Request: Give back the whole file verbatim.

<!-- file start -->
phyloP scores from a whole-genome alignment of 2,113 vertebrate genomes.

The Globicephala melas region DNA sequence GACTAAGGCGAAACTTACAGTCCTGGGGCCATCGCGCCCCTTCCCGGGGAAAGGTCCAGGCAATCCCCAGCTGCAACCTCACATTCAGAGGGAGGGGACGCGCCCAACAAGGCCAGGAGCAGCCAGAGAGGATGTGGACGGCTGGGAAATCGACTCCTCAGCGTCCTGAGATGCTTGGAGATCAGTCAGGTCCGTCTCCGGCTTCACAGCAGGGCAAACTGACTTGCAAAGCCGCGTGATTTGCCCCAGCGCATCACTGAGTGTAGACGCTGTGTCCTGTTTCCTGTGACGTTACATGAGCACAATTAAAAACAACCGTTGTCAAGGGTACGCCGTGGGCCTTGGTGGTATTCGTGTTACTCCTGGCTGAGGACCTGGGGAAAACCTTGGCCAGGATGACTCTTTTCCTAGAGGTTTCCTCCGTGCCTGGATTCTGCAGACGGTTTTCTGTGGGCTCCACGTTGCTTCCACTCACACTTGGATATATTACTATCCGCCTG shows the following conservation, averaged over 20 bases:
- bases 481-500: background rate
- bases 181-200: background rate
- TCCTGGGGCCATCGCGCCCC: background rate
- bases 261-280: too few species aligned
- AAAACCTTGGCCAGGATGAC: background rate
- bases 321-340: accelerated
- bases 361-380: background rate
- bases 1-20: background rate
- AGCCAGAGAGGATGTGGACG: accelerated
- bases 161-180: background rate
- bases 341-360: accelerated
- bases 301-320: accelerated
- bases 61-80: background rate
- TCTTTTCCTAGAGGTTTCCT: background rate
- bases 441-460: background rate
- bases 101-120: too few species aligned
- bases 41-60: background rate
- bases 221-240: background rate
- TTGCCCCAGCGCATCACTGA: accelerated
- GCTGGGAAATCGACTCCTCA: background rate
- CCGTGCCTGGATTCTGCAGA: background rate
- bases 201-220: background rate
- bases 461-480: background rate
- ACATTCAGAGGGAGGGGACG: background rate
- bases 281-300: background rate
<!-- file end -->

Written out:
phyloP scores from a whole-genome alignment of 2,113 vertebrate genomes.

The Globicephala melas region DNA sequence GACTAAGGCGAAACTTACAGTCCTGGGGCCATCGCGCCCCTTCCCGGGGAAAGGTCCAGGCAATCCCCAGCTGCAACCTCACATTCAGAGGGAGGGGACGCGCCCAACAAGGCCAGGAGCAGCCAGAGAGGATGTGGACGGCTGGGAAATCGACTCCTCAGCGTCCTGAGATGCTTGGAGATCAGTCAGGTCCGTCTCCGGCTTCACAGCAGGGCAAACTGACTTGCAAAGCCGCGTGATTTGCCCCAGCGCATCACTGAGTGTAGACGCTGTGTCCTGTTTCCTGTGACGTTACATGAGCACAATTAAAAACAACCGTTGTCAAGGGTACGCCGTGGGCCTTGGTGGTATTCGTGTTACTCCTGGCTGAGGACCTGGGGAAAACCTTGGCCAGGATGACTCTTTTCCTAGAGGTTTCCTCCGTGCCTGGATTCTGCAGACGGTTTTCTGTGGGCTCCACGTTGCTTCCACTCACACTTGGATATATTACTATCCGCCTG shows the following conservation, averaged over 20 bases:
- bases 481-500: background rate
- bases 181-200: background rate
- TCCTGGGGCCATCGCGCCCC: background rate
- bases 261-280: too few species aligned
- AAAACCTTGGCCAGGATGAC: background rate
- bases 321-340: accelerated
- bases 361-380: background rate
- bases 1-20: background rate
- AGCCAGAGAGGATGTGGACG: accelerated
- bases 161-180: background rate
- bases 341-360: accelerated
- bases 301-320: accelerated
- bases 61-80: background rate
- TCTTTTCCTAGAGGTTTCCT: background rate
- bases 441-460: background rate
- bases 101-120: too few species aligned
- bases 41-60: background rate
- bases 221-240: background rate
- TTGCCCCAGCGCATCACTGA: accelerated
- GCTGGGAAATCGACTCCTCA: background rate
- CCGTGCCTGGATTCTGCAGA: background rate
- bases 201-220: background rate
- bases 461-480: background rate
- ACATTCAGAGGGAGGGGACG: background rate
- bases 281-300: background rate